MISSISSAUGA, Ont. — More consolidation within the Canadian trucking industry is coming, including the likely arrival of some major US players, according to experts speaking this morning at the sold-out Surface Transportation Summit.
“I think the Americans are coming,” warned Mark Seymour, president of Kriska Holdings. “They’ll buy their way into Canada or find their way in some other way. Building mass and building scale puts us in a better position to defend against what it is they are likely to do.”
Ongoing domestic consolidation and the potential arrival of new competitors from south of the border were a couple of the reasons Kriska chose recently to align with Mullen Group.
“Big customers are looking for capacity right now,” Seymour said. “There are more discussions with shippers around capacity now than price.”
Seymour said Kriska has tried growing organically for the past three to five years but has been unable to add capacity.
David Newman, equity research analyst with Cormark Securities, agreed that US fleets could be looking for a piece of the Canadian market as the owners of small- to mid-sized Canadian carriers look to sell.
“Smaller carriers face a whole host of challenges and it’s going to get tougher,” Newman said, citing a tightening regulatory environment and the driver shortage. “You’ve got US carriers kicking tires.”
He cited Celadon’s purchase of Yanke and Kenan Advantage Group’s purchase of RTL Westcan’s bulk division as two recent examples.
Newman said he wouldn’t be surprised if TransForce is broken up into several divisions and listed in the US or sold, potentially to American firms. But Newman also said there could be more Canadian trucking companies going public as well.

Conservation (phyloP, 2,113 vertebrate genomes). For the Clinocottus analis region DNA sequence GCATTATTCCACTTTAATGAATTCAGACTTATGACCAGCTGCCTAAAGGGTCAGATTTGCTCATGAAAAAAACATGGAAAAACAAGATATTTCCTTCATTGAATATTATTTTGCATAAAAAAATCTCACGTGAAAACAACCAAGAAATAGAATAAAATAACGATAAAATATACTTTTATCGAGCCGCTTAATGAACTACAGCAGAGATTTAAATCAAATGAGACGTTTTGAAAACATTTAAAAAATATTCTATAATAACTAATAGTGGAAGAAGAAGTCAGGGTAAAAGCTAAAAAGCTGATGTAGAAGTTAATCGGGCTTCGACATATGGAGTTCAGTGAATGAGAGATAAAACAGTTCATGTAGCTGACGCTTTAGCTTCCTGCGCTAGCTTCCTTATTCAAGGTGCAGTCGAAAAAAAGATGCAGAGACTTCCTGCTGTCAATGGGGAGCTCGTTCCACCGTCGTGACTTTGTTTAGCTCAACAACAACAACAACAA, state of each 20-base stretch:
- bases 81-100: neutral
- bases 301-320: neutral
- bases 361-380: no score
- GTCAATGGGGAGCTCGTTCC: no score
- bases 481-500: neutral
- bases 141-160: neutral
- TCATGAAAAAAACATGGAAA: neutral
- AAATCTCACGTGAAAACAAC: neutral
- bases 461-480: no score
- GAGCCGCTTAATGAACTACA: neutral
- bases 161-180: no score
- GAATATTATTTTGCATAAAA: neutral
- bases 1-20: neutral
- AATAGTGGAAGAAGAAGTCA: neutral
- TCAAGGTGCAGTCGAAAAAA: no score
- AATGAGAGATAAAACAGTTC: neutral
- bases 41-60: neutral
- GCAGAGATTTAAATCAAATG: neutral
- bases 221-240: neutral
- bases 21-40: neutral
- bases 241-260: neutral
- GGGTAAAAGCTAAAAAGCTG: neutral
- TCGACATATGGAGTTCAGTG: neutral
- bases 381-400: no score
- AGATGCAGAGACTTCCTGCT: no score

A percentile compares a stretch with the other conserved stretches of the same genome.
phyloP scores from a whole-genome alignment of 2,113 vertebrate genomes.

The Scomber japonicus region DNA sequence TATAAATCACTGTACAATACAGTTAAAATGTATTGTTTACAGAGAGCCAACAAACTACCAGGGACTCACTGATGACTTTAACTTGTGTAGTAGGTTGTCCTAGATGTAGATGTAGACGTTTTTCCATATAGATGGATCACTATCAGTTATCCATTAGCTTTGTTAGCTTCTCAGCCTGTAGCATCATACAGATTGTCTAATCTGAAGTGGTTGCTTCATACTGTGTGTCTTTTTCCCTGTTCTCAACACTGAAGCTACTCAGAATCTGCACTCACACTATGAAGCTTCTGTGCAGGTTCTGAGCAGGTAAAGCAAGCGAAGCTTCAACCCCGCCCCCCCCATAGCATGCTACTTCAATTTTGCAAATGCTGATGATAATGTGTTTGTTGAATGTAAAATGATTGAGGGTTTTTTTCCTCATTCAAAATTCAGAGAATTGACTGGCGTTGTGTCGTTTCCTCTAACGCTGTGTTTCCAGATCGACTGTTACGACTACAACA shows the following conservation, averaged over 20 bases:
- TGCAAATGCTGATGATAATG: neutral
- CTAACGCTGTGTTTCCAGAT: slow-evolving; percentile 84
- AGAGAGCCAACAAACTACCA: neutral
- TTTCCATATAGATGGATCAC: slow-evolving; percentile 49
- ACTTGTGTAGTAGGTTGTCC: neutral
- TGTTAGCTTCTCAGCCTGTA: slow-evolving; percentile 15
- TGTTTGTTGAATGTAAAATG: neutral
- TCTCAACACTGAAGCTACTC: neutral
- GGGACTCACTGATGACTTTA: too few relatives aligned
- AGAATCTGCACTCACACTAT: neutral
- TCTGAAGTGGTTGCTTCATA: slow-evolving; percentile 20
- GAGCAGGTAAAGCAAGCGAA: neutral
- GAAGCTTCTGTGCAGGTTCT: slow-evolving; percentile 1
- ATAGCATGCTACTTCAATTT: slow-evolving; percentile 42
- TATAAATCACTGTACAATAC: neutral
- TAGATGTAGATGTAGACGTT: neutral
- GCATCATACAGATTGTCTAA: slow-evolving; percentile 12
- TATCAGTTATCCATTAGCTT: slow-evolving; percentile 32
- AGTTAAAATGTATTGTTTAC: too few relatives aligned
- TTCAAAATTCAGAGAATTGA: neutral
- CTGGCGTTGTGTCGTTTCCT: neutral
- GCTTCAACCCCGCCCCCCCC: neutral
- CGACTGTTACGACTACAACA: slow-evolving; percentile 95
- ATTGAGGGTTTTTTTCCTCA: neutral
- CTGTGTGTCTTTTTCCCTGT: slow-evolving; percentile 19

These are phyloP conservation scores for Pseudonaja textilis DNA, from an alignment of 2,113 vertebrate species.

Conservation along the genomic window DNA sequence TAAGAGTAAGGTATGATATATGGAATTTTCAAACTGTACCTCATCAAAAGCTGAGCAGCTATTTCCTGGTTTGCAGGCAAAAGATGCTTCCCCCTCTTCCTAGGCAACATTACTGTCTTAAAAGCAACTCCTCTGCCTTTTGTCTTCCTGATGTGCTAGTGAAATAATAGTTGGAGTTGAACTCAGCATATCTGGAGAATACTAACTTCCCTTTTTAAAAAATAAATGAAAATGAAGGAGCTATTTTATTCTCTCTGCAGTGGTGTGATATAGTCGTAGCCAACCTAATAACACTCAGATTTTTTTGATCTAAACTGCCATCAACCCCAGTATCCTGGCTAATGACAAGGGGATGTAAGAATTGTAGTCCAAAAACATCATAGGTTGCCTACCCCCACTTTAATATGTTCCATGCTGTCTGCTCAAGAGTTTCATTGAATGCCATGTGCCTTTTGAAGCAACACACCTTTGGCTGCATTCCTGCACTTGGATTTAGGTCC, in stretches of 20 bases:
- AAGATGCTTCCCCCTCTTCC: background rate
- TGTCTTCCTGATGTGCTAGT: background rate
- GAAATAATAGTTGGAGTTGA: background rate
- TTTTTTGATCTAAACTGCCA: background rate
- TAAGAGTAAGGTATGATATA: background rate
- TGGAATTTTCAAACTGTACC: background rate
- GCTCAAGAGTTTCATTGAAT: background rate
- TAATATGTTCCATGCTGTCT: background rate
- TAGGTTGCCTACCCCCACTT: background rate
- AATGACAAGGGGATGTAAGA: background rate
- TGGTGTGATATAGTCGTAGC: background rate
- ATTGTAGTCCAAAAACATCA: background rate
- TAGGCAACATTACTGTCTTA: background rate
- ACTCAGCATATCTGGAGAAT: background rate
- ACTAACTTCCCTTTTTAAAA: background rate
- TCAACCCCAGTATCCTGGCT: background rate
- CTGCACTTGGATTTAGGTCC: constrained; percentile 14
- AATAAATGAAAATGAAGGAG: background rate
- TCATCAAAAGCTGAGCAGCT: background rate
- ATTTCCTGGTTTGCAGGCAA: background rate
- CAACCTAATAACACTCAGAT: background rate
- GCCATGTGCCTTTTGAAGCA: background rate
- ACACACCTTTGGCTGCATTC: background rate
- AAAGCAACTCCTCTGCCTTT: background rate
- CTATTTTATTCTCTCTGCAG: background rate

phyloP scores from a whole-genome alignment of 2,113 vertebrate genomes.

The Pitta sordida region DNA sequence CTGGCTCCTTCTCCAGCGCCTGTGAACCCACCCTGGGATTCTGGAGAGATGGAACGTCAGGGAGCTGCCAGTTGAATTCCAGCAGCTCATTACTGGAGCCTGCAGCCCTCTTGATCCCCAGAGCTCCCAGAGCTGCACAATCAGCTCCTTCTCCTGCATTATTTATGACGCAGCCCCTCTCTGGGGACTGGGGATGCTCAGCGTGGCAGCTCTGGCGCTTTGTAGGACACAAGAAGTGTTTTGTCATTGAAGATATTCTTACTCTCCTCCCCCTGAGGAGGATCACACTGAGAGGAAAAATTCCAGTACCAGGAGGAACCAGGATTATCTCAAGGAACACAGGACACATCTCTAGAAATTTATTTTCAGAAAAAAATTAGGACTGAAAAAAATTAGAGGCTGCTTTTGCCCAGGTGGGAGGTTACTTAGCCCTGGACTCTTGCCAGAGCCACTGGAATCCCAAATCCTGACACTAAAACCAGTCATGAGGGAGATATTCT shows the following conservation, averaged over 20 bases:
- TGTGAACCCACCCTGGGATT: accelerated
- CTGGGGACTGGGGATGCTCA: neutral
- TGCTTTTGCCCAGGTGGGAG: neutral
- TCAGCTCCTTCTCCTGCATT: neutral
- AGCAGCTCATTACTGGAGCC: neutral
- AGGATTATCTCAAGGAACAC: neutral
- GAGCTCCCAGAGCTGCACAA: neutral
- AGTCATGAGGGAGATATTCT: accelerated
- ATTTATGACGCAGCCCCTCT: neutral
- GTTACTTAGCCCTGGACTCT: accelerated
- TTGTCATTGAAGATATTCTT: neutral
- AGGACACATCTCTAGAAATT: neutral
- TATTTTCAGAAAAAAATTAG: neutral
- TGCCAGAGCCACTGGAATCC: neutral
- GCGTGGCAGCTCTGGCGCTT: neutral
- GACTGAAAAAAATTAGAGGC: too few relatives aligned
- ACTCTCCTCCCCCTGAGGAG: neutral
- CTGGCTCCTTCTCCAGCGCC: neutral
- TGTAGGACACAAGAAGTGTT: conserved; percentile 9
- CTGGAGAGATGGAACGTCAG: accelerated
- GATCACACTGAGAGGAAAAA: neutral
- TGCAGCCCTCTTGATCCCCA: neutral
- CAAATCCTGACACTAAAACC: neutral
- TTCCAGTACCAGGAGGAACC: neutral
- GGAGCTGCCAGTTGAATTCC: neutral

Patrick Cain, vice-president of business development with Cain Express and Titanium Transportation Group, also addressed the appeal of consolidation, having recently sold his family business to Titanium.
“Growth creates challenges for organizations,” he said. “Certainly for a company the size of Cain Express, as we continued to grow we put stress on our people, stress on our processes and systems and stress on our equipment and financing.”
Both Cain and Seymour concluded their respective businesses were too small to compete with the big players on their own.
“If we didn’t have a significant role with a customer, we were relatively easy to replace,” Cain admitted. “Bringing sale to your customers gives you a better relationship.”
But while a merger or acquisition may look good on paper, Seymour acknowledged that how the corporate cultures of the organizations involved will mesh is another consideration. For this reason, Kriska and Mill Creek – the Mullen-owned van carrier included in the joint venture – will continue to be run separately.
“Between 1995 and 2008, Kriska made about seven acquisitions, all of which ended up being tuck-ins,” Seymour said. “Each time we had a rude awakening about how powerful culture was at the company we tried to tuck in. Over time, we learned from our mistakes. In this case we will not be putting Kriska and Mill Creek together for that very reason. Mill Creek by itself has significant scale, it’s very profitable, safe and disciplined so there’s no advantage to try to put them together but there’s a tremendous amount of risk to try to do that.”
Cain added differences in corporate culture are not necessarily a bad thing – as long as both organizations adopt the best that their new partner brings to the table.
“In some cases, differences (in culture) will be for the better,” he said. “Hopefully you can bring something to the table that helps them with their business.”
The Surface Transportation Summit brings together industry-leading shippers and carriers. Look for more coverage throughout the day on Trucknews.com.
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